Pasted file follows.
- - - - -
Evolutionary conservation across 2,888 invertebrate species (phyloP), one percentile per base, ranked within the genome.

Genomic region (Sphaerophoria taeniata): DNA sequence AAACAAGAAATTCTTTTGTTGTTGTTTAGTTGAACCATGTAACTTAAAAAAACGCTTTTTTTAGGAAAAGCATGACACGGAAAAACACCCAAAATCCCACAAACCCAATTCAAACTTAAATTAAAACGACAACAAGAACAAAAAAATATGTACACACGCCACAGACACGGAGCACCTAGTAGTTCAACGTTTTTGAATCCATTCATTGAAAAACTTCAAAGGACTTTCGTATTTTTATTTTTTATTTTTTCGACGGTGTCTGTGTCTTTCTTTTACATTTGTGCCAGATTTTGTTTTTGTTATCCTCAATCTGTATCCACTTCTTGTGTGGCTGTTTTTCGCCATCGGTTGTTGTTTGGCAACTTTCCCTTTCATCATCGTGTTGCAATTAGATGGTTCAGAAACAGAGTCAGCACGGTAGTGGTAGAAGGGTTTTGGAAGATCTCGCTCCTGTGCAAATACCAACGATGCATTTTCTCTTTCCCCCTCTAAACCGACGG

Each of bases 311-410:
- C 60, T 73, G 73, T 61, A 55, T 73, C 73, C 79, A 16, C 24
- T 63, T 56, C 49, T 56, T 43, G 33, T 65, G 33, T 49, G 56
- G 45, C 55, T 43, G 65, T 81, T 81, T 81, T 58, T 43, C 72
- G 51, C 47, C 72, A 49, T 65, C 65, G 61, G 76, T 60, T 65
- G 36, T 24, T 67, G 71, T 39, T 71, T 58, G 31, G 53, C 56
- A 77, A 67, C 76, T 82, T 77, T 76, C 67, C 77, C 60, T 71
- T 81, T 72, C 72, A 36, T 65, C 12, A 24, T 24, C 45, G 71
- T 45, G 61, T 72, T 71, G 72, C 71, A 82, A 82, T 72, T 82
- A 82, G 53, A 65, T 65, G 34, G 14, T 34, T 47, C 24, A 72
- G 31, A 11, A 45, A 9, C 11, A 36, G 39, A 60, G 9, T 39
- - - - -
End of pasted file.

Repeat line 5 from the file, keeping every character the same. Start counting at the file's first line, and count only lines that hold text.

- T 63, T 56, C 49, T 56, T 43, G 33, T 65, G 33, T 49, G 56